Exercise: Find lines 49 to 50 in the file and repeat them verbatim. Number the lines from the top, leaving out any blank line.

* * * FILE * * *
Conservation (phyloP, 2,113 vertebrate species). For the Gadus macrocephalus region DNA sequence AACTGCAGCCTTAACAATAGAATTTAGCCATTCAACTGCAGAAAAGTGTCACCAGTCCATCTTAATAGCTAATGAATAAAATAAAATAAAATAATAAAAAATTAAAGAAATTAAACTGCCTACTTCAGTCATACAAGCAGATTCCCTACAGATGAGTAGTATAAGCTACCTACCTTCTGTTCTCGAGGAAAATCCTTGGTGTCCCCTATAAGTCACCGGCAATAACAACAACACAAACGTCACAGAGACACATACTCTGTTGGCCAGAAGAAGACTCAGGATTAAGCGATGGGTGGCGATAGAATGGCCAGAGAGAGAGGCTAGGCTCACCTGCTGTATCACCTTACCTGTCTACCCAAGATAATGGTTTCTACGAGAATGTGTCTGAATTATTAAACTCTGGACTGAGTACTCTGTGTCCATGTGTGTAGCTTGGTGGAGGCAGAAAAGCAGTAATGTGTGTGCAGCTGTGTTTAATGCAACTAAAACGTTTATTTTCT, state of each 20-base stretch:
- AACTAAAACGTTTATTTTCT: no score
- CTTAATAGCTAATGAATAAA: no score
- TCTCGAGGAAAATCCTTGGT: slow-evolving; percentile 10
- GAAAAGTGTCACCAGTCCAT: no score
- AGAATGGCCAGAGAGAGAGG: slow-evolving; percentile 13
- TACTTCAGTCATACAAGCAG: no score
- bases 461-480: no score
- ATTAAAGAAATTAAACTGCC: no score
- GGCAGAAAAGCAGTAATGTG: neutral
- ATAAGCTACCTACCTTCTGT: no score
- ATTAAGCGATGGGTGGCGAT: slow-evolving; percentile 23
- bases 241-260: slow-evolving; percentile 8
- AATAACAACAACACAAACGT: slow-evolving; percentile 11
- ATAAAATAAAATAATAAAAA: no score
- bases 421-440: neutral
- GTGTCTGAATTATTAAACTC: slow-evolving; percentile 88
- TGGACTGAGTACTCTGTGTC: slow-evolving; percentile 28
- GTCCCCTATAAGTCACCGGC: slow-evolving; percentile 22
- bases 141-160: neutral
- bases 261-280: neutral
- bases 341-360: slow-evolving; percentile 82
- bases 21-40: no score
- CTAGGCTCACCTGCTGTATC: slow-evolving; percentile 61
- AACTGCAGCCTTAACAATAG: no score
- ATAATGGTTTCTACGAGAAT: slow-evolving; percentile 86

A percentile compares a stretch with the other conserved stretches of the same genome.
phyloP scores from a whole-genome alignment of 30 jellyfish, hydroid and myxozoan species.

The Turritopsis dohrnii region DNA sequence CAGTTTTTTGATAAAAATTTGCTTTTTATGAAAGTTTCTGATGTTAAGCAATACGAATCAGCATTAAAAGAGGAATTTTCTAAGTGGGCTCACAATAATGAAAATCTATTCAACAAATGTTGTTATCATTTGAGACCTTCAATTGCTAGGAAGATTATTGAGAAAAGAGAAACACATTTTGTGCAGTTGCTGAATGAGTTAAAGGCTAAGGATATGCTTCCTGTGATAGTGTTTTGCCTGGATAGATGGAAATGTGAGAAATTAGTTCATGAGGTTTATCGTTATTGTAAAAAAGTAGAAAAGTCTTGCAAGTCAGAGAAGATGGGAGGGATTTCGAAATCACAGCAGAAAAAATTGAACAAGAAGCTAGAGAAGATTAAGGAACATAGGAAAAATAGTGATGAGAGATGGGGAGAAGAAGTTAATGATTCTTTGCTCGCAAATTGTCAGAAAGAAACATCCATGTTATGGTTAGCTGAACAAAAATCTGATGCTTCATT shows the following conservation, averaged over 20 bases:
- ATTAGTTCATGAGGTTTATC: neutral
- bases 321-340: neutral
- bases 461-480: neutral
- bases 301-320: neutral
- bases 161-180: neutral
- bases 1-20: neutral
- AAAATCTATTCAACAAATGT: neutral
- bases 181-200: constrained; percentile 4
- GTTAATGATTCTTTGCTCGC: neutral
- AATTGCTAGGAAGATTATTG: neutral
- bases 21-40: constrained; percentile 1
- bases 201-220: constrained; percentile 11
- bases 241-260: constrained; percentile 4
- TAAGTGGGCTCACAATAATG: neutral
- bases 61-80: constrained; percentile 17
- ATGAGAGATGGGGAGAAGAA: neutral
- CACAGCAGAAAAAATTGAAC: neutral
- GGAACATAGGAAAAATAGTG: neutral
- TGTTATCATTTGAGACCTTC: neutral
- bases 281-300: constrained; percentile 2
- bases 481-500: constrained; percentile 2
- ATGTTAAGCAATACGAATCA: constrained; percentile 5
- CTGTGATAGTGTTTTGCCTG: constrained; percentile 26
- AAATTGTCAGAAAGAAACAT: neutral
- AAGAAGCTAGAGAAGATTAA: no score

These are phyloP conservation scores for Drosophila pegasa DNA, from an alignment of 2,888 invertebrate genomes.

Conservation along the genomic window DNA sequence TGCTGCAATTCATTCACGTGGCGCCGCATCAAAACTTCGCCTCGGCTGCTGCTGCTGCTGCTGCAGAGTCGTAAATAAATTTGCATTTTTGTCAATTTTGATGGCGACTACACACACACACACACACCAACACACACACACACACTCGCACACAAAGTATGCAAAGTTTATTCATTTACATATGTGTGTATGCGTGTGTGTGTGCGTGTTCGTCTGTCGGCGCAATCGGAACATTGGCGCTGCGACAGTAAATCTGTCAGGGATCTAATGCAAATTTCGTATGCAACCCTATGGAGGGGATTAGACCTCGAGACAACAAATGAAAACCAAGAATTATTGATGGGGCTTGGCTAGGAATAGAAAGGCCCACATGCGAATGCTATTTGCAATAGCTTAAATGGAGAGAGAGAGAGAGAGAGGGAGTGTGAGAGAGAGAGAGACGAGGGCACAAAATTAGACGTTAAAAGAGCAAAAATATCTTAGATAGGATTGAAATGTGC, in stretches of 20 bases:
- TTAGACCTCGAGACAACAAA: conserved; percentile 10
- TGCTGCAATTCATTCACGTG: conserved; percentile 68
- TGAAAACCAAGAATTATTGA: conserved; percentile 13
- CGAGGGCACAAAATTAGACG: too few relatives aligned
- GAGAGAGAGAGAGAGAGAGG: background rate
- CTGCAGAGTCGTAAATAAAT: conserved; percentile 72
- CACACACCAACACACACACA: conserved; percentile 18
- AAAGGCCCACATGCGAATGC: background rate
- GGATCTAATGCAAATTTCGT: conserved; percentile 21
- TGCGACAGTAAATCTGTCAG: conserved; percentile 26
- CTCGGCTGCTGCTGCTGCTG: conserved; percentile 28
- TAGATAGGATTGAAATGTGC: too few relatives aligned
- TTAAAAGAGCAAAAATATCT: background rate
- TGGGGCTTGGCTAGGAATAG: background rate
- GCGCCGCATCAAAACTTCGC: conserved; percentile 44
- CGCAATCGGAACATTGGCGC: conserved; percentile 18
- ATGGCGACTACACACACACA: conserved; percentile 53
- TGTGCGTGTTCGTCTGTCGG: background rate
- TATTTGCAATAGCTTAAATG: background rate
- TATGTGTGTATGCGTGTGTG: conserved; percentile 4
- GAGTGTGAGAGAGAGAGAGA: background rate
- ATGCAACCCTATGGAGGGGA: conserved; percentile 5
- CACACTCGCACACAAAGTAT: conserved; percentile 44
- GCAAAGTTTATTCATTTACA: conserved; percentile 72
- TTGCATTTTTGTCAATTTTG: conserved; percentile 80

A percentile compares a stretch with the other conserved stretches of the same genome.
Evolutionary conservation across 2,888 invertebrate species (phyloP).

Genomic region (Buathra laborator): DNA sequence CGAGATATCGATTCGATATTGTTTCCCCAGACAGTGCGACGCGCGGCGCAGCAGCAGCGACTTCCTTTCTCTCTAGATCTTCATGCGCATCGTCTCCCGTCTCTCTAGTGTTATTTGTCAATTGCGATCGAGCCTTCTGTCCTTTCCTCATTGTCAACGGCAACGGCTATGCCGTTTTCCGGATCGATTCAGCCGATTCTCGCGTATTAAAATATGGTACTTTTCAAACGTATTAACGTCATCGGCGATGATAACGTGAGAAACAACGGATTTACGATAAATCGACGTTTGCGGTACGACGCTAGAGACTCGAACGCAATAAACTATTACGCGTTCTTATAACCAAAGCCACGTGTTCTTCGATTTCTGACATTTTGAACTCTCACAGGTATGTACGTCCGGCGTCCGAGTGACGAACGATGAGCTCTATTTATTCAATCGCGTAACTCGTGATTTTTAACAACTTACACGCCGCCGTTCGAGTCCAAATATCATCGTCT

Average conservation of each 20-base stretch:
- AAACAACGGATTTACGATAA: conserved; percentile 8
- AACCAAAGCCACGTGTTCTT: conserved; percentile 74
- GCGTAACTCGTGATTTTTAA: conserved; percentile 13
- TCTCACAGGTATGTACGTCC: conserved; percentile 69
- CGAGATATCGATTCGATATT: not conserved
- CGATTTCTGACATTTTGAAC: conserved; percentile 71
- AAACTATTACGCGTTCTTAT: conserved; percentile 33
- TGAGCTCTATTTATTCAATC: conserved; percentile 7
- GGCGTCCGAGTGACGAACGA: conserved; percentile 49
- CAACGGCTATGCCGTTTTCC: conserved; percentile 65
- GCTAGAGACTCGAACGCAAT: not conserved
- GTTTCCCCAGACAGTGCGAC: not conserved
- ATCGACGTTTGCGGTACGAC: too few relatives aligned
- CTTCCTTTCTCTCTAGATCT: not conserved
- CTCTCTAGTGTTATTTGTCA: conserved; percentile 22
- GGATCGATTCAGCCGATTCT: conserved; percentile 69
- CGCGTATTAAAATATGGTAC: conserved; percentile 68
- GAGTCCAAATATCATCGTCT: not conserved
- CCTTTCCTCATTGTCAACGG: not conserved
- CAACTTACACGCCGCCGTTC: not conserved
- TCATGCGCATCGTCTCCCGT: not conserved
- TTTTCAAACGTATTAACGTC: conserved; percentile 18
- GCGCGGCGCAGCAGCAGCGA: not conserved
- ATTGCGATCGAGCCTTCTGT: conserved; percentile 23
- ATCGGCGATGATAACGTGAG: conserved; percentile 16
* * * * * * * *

- bases 281-300: constrained; percentile 2
- bases 481-500: constrained; percentile 2